This summer, we in the Scholarly Communications Office worked with Anne Klinefelter, Director of the UNC Law Library, and David Ardia, Co-Director for the Center for Media Law and Policy on examining private and sensitive information in North Carolina Supreme Court briefs that the law library has digitized. Everything that you could imagine that you would want protected is available in those legal archives. We identified over 100 items of potentially identifying pieces of information in records and briefs alone.

Earlier this year, we also investigated the library’s liability for invading privacy under North Carolina law, when digitizing historic documents. While you may think of the Scholarly Communications Office as only focused on copyright, we can do so much more. So if you’re working on an item or are concerned about other legal issues with your scholarly publishing, like defamation or invasion of privacy, come in and talk to us! We’re always here to help.


Library Shelfie

#LibraryShelfie? For the #TarGram Challenge? A library shelfie is the PERFECT blog post for the Scholarly Communications Office.

Sometimes when you are trying to untangle a problem, you may not even know where to start. This is true of all research projects, but perhaps this is most true when you’re trying to unravel copyright law, whether you’re putting together your syllabus or textbook or signing your publication contract. By the time you’re doing that, we understand that the last thing you want to do is to research an area with which you may be unfamiliar. Well, come talk to us in Scholarly Communication. We can answer your questions or give you some introductory reading.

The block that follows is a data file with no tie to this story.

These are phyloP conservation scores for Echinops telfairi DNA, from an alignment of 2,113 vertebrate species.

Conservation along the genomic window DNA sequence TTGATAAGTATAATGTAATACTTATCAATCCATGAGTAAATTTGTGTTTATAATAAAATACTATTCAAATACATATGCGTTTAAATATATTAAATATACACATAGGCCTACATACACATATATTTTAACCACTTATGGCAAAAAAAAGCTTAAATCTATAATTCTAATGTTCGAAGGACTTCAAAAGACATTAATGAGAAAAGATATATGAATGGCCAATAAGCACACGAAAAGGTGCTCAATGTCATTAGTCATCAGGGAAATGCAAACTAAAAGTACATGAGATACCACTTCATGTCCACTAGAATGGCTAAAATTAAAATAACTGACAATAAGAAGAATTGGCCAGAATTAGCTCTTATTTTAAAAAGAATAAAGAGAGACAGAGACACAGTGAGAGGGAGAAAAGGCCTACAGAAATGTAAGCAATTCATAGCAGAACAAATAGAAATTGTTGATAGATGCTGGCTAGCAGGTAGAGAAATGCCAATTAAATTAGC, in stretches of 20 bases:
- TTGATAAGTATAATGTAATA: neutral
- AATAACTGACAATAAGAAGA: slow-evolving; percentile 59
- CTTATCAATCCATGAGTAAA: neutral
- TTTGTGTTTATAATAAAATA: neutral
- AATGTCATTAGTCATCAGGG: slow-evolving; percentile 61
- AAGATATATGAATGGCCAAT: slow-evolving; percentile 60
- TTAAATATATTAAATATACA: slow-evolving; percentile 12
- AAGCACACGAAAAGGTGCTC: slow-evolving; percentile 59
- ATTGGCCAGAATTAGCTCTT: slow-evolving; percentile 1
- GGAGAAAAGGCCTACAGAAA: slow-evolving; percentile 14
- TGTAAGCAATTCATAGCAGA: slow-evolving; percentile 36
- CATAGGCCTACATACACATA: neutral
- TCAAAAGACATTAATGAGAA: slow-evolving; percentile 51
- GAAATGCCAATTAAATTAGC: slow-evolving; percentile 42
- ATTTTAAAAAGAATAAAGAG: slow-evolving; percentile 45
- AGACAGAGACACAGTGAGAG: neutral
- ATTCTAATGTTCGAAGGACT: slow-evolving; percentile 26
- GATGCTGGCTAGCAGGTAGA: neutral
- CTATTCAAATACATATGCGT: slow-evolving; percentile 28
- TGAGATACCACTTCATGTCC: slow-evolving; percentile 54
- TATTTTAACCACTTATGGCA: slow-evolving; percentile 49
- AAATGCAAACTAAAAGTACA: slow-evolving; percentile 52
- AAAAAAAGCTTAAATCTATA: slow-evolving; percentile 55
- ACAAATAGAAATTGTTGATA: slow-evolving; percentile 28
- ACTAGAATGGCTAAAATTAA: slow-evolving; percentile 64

Some of the introductory materials that we would use, like the Statement of Best Practices in Fair use of Dance-Related Materials, Complete Copyright for K-12 Librarians and Educators, and NOLO books on copyright law. There are other books that we can point you to, depending on what you need.  We can also help you find useful websites and ebooks, so you can learn about copyright in your home, dorm, or office. Come to the Scholarly Communications Office and talk to us!  We want to make sure that you have the resources that you need for your issue with copyright.

CU at the Union

Today’s TarGram Challenge location is CU at the Union. When you’ve been doing this challenge, we imagine that a lot of you have been taking selfies and putting the picture up online. Did you realize that you had a copyright interest in that photograph? This means that you have the exclusive right to use that photo and direct its use at your direction. You hold the copyright in that photo as soon as you snap the picture. So, if the picture is really awesome and you want other people to use the photograph, perhaps you should give it a Creative Commons license.

Right now, a Creative Commons license is one of the best ways to signal to others you’re okay with them using your photograph. If you have any questions about the Creative Commons License, or anything else, come talk to us in the Scholarly Communications Office.